Dr. Chinston had come up for a little relaxation, and gave never a thought to his anxious patients or the many sick-rooms he was in the habit of visiting. A young English fellow, called Peterson, who amused himself by travelling; an old colonist, full of reminiscences of the old days, when, “by gad, sir, we hadn't a gas lamp in the whole of Melbourne,” and several other people, completed the party. They had all gone off to the billiard-room, and left Madge in her comfortable chair, half-asleep.

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Suddenly she started, as she heard a step behind her, and turning, saw Sal Rawlins, in the neatest of black gowns, with a coquettish white cap and apron, and an open book. Madge had been so delighted with Sal for saving Brian's life that she had taken her into her service as maid. Mr. Frettlby had offered strong opposition at first that a fallen woman like Sal should be near his daughter; but Madge was determined to rescue the unhappy girl from the life of sin she was leading, and so at last he reluctantly consented. Brian, too, had objected, but ultimately yielded, as he saw that Madge had set her heart on it. Mother Guttersnipe objected at first, characterising the whole affair as “cussed 'umbug,” but she, likewise, gave in, and Sal became maid to Miss Frettlby, who immediately set to work to remedy Sal's defective education by teaching her to read. The book she held in her hand was a spelling-book, and this she handed to Madge.

“I think I knows it now, miss,” she said, respectfully, as Madge looked up with a smile.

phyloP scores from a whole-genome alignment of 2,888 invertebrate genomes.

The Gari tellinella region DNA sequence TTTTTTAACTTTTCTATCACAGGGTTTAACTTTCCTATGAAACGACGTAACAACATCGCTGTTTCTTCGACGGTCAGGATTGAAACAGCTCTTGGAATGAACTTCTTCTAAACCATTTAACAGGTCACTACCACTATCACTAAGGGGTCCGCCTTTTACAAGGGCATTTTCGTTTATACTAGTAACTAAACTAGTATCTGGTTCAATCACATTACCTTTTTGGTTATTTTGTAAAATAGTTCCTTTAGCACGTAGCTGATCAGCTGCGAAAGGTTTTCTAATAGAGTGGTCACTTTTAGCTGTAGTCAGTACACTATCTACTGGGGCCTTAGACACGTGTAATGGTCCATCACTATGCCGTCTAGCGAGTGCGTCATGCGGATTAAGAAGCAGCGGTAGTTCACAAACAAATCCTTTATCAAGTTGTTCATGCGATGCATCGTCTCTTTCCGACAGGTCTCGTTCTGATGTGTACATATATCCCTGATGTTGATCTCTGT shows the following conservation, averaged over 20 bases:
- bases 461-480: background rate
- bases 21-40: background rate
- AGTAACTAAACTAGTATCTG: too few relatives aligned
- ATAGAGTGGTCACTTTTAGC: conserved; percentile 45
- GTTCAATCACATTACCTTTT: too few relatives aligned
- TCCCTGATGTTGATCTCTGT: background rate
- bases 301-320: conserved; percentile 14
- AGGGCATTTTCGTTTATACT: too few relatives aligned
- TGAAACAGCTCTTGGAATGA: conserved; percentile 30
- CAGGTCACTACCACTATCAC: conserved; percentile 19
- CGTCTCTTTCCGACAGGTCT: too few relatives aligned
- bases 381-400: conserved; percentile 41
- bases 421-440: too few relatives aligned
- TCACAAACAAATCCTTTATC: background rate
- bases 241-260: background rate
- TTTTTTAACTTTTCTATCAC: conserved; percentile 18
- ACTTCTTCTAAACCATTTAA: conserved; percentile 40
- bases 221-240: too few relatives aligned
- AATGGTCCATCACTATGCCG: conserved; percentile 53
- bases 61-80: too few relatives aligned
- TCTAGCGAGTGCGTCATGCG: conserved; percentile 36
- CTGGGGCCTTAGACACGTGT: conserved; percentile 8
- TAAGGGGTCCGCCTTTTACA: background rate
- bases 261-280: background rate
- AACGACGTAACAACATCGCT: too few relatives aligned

“Do you, indeed?” said Madge, gaily. “You will be able to read in no time, Sal.”

“Read this?” said Sal, touching “Tristan: A Romance, by Zoe.”

“Hardly!” said Madge, picking it up, with a look of contempt.

“I want you to learn English, and not a confusion of tongues like this thing. But it's too hot for lessons, Sal,” she went on, leaning back in her seat, “so get a chair and talk to me.”

Sal complied, and Madge looked out at the brilliant flower-beds, and at the black shadow of the tall witch elm which grew on one side of the lawn. She wanted to ask a certain question of Sal, and did not know how to do it. The moodiness and irritability of Brian had troubled her very much of

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late, and, with the quick instinct of her sex, she ascribed it indirectly to the woman who had died in the back slum. Anxious to share his troubles and lighten his burden, she determined to ask Sal about this mysterious woman, and find out, if possible, what secret had been told to Brian which affected him so deeply.

“Sal,” she said, after a short pause, turning her clear grey eyes on the woman, “I want to ask you something.”

The other shivered and turned pale.

“About — about that?”

Madge nodded.

Sal hesitated for a moment, and then flung herself at the feet of her mistress.

“I will tell you,” she cried. “You have been kind to me, an' have a right to know. I will tell you all I know.”

“Then,” asked Madge, firmly, as she clasped her. hands tightly together, “who was this woman whom Mr. Fitzgerald went to see, and where did she come from?”

“Gran' an' me found her one evenin' in Little Bourke Street,” answered Sal, “just near the theatre. She was quite drunk, an' we took her home with us.”

“How kind of you,” said Madge.

“Oh, it wasn't that,” replied the other, dryly. “Gran' wanted her clothes; she was awful swell dressed.”

“And she took the clothes — how wicked!”

“Anyone would have done it down our way,” answered Sal, indifferently; “but Gran' changed her mind when she got her home. I went out to get some gin for Gran', and when I came back she was huggin' and kissin' the woman.”

“She recognised her.”

“Yes, I s'pose so,” replied Sal, “an' next mornin', when the lady got square, she made a grab at Gran', an' hollered out, ‘I was comin' to see you.’”

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“And then?”